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### The Fundamental Theorem of Directly Similar Figures

First, "directly similar" means similar in the same rotational sense, as opposed to "inversely similar", which means similar in the opposite rotational sense.

The FTDSF says if the lines connecting the corresponding vertices of two directly similar polygons are divided in equal ratios, then the resulting polygon is directly similar to the given two polygons.

Expressed in set notation, the theorem is: Let F0 and F1 denote two directly similar figures in the plane, where P1 F1 corresponds to P0 F0 under the given similarity.  Let r (0,1), and define Fr = {(1-r)P0+rP1 : P0 F0, P1 F1}. Then Fr is also directly similar to F0.

By considering the vertices of the first square in order BCDA, and the second in order PQRS, with r=1/2, then the midpoints of BP, CQ, DR, and AS are the vertices of the red figure, which by FTDSF is similar to the other squares.

### Proof

proof based on post by Tom L, . . . . . . needs to be fixed to change "k" to "r", and add a diagram.

('Euclidean' proof)

It's fairly clear that the result will follow from the following:

Let AB, CD be segments and P be a point ('centre of spiral similarity') such that ABP, CDP are similar. Then for E,F with kAE=(1-k)EC, kBF=(1-k)FD, EFP is similar to the first two triangles.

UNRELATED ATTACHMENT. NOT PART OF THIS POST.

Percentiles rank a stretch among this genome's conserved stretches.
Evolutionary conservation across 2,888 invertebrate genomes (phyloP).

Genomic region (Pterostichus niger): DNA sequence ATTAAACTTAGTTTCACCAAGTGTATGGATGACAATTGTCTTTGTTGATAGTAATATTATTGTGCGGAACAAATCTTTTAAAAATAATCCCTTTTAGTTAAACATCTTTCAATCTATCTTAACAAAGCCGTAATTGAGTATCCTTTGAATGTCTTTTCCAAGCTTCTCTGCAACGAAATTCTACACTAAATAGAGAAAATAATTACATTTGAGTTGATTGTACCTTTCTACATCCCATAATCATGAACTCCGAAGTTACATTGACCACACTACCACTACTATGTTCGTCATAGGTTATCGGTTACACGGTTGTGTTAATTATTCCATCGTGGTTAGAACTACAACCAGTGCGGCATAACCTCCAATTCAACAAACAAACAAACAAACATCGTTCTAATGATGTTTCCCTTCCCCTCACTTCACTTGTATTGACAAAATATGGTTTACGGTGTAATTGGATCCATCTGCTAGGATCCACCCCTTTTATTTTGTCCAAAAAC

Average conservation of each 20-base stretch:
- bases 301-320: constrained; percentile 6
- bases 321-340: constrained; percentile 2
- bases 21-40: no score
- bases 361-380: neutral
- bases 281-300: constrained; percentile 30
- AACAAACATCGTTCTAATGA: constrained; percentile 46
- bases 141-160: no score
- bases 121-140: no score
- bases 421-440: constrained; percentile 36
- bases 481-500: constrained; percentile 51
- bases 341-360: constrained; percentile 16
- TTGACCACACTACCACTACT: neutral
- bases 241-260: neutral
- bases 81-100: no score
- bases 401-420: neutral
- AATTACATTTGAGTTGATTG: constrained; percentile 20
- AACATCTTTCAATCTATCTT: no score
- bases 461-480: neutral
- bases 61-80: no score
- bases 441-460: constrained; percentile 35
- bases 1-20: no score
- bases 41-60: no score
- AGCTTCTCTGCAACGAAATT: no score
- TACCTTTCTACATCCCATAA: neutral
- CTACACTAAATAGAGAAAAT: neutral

Proof (drawing pictures will make it obvious what I'm doing):

Firstly, it's a nice trivial angle chase (or a 'standard result on spiral similarities' if you like) to show that ACP and BDP are similar.

Now, our funny k-ratio condition really comes down to the fact that PBF is similar to PAE (since PAC similar to PBD and E,F are points on the sides AC,BD with the same ratio).

But now we are basically home... as <FPE = <FPA-<EPA = <FPA-<FPB = <BPA, and FP/EP = BP/AP. So PAB is similar to PEF.

I'll leave the details on why this implies the whole result to you guys...

### Internet references

Cut-the-knot: Similar Triangles, which explains the Fundamental Theorem of Directly Similar Figures

### Related pages in this website:

Summary of geometrical theorems

The Finsler-Hadwiger Theorem -- Squares ABCD and PQRS joined at a corner D=P; the figure formed by joining the midpoints of AC, CQ, QS, and SA is a square.  This is a special case of the FTDSF.

The webmaster and author of this Math Help site is Graeme McRae.